Hawaii's constantly active volcano, Mount Kilauea, is back in action.
The Hawaiian volcano's Puu Oo crater collapsed in spectacular fashion on Aug. 3.
Volcanic craters are large holes created by volcanic activity. Inside of craters are vents that erupt lava. A live webcam positioned above the Puu Oo crater caught the latest action, and one viewer created a time-lapse video using the footage.
At the same time as the 40-minute collapse, lava broke out of the Puu Oo cone and began to flow on Kilauea's flanks and drained the lava lake from the crater, according to the Big Think's Eruptions Blog. The lava was near the Kamoamoa Fissure that erupted earlier this year.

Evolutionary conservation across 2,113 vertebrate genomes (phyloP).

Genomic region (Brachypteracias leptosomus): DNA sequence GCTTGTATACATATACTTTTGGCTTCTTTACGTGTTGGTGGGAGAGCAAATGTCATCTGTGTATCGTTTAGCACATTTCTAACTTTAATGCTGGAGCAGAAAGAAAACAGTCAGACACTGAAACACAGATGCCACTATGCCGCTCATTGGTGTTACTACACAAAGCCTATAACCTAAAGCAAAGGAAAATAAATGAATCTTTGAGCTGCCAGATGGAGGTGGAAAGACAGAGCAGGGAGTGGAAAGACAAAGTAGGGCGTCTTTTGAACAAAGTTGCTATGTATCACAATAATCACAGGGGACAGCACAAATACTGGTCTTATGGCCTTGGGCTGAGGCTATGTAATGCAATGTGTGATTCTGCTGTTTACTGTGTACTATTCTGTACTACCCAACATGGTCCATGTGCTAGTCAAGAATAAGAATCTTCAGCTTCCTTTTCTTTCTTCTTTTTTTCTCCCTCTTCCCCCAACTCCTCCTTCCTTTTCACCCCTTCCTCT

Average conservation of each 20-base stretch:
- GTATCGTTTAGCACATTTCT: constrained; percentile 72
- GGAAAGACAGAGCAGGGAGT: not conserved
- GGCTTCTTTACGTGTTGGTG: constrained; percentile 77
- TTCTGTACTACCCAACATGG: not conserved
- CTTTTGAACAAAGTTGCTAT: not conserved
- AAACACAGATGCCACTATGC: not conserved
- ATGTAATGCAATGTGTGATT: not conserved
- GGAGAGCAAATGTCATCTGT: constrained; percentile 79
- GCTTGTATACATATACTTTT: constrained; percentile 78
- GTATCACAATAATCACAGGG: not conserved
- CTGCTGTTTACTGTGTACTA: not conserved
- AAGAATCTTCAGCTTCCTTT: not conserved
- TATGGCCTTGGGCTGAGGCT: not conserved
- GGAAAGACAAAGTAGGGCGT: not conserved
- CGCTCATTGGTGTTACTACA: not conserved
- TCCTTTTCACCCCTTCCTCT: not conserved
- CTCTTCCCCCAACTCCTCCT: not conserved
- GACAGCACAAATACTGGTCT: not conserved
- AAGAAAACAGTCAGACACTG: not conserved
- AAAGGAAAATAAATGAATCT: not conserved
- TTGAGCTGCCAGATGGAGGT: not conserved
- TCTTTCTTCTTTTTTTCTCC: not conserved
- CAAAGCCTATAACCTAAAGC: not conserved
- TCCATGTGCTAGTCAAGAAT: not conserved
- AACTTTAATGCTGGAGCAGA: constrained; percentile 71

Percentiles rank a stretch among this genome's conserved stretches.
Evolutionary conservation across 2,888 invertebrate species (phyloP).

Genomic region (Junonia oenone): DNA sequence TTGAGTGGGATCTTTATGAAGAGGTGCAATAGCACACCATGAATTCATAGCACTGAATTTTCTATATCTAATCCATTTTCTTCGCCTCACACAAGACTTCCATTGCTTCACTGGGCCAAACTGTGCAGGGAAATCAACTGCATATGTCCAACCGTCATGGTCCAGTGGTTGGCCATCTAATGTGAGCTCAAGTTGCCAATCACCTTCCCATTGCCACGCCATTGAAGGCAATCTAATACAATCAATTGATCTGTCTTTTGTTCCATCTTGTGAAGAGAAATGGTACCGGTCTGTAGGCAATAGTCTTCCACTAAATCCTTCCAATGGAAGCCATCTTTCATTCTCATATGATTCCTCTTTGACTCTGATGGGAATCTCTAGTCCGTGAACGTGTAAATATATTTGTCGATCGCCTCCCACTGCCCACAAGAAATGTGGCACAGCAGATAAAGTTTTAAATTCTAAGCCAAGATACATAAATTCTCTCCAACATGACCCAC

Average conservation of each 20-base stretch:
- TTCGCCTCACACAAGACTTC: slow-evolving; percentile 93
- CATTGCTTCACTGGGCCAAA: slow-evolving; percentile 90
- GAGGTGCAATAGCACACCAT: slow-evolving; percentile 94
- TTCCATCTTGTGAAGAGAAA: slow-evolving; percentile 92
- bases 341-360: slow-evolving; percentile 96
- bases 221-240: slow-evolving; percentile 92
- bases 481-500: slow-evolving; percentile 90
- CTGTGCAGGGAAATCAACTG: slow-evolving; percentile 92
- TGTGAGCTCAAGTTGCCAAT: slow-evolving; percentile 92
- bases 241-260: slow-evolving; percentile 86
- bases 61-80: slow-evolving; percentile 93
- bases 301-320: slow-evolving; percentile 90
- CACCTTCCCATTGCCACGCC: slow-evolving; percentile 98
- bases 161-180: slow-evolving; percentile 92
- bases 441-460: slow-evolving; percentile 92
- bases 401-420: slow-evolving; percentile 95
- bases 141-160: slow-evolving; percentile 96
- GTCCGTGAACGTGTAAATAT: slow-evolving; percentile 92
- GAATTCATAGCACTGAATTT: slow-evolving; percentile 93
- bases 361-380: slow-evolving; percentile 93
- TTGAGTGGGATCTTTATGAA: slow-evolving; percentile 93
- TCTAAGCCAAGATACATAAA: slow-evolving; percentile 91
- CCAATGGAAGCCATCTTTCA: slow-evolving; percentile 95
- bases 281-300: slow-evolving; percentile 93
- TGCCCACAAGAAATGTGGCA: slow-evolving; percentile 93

The lava flow was also caught on video here.
The crater can be viewed on an Hawaii Volcano Observatory webcam here.
Kilauea is a shield volcano with a low angle and broad shape like the shields used by Hawaiian warriors of the past. Shield volcanoes are usually built from the successive lava flows piling one on top of the other. The volcano's current active period has been ongoing since 1983.